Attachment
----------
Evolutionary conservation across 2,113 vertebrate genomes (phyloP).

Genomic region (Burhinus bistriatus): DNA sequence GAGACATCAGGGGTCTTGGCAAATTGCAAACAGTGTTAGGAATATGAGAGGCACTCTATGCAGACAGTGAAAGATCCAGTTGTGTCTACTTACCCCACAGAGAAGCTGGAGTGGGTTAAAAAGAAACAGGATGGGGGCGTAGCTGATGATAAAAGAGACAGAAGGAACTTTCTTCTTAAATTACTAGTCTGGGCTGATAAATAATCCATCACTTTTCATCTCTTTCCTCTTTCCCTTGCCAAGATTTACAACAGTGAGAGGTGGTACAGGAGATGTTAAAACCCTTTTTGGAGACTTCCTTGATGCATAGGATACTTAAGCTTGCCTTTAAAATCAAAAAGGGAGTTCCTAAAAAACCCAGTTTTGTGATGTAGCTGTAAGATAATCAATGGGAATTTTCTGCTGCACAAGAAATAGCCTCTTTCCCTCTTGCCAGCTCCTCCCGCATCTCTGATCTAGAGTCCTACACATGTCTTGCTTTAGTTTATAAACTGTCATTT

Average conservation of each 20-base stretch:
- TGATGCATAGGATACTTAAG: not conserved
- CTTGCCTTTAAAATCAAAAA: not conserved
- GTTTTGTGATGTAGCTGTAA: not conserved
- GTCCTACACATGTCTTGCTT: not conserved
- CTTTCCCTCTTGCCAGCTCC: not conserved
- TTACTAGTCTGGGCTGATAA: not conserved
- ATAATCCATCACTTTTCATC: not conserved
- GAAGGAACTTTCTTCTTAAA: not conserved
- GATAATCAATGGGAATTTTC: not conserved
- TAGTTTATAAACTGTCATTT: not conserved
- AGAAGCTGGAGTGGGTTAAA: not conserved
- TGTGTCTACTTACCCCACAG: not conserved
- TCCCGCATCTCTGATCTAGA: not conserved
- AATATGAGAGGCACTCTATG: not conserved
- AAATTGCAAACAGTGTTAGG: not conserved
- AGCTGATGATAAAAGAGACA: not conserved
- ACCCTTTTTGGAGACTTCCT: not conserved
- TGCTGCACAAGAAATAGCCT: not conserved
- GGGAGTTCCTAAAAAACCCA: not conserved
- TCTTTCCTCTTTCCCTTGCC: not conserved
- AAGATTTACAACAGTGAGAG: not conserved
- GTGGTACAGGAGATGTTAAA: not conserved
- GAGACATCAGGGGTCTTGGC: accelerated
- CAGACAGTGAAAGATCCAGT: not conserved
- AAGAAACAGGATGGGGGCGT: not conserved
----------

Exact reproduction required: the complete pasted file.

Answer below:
Evolutionary conservation across 2,113 vertebrate genomes (phyloP).

Genomic region (Burhinus bistriatus): DNA sequence GAGACATCAGGGGTCTTGGCAAATTGCAAACAGTGTTAGGAATATGAGAGGCACTCTATGCAGACAGTGAAAGATCCAGTTGTGTCTACTTACCCCACAGAGAAGCTGGAGTGGGTTAAAAAGAAACAGGATGGGGGCGTAGCTGATGATAAAAGAGACAGAAGGAACTTTCTTCTTAAATTACTAGTCTGGGCTGATAAATAATCCATCACTTTTCATCTCTTTCCTCTTTCCCTTGCCAAGATTTACAACAGTGAGAGGTGGTACAGGAGATGTTAAAACCCTTTTTGGAGACTTCCTTGATGCATAGGATACTTAAGCTTGCCTTTAAAATCAAAAAGGGAGTTCCTAAAAAACCCAGTTTTGTGATGTAGCTGTAAGATAATCAATGGGAATTTTCTGCTGCACAAGAAATAGCCTCTTTCCCTCTTGCCAGCTCCTCCCGCATCTCTGATCTAGAGTCCTACACATGTCTTGCTTTAGTTTATAAACTGTCATTT

Average conservation of each 20-base stretch:
- TGATGCATAGGATACTTAAG: not conserved
- CTTGCCTTTAAAATCAAAAA: not conserved
- GTTTTGTGATGTAGCTGTAA: not conserved
- GTCCTACACATGTCTTGCTT: not conserved
- CTTTCCCTCTTGCCAGCTCC: not conserved
- TTACTAGTCTGGGCTGATAA: not conserved
- ATAATCCATCACTTTTCATC: not conserved
- GAAGGAACTTTCTTCTTAAA: not conserved
- GATAATCAATGGGAATTTTC: not conserved
- TAGTTTATAAACTGTCATTT: not conserved
- AGAAGCTGGAGTGGGTTAAA: not conserved
- TGTGTCTACTTACCCCACAG: not conserved
- TCCCGCATCTCTGATCTAGA: not conserved
- AATATGAGAGGCACTCTATG: not conserved
- AAATTGCAAACAGTGTTAGG: not conserved
- AGCTGATGATAAAAGAGACA: not conserved
- ACCCTTTTTGGAGACTTCCT: not conserved
- TGCTGCACAAGAAATAGCCT: not conserved
- GGGAGTTCCTAAAAAACCCA: not conserved
- TCTTTCCTCTTTCCCTTGCC: not conserved
- AAGATTTACAACAGTGAGAG: not conserved
- GTGGTACAGGAGATGTTAAA: not conserved
- GAGACATCAGGGGTCTTGGC: accelerated
- CAGACAGTGAAAGATCCAGT: not conserved
- AAGAAACAGGATGGGGGCGT: not conserved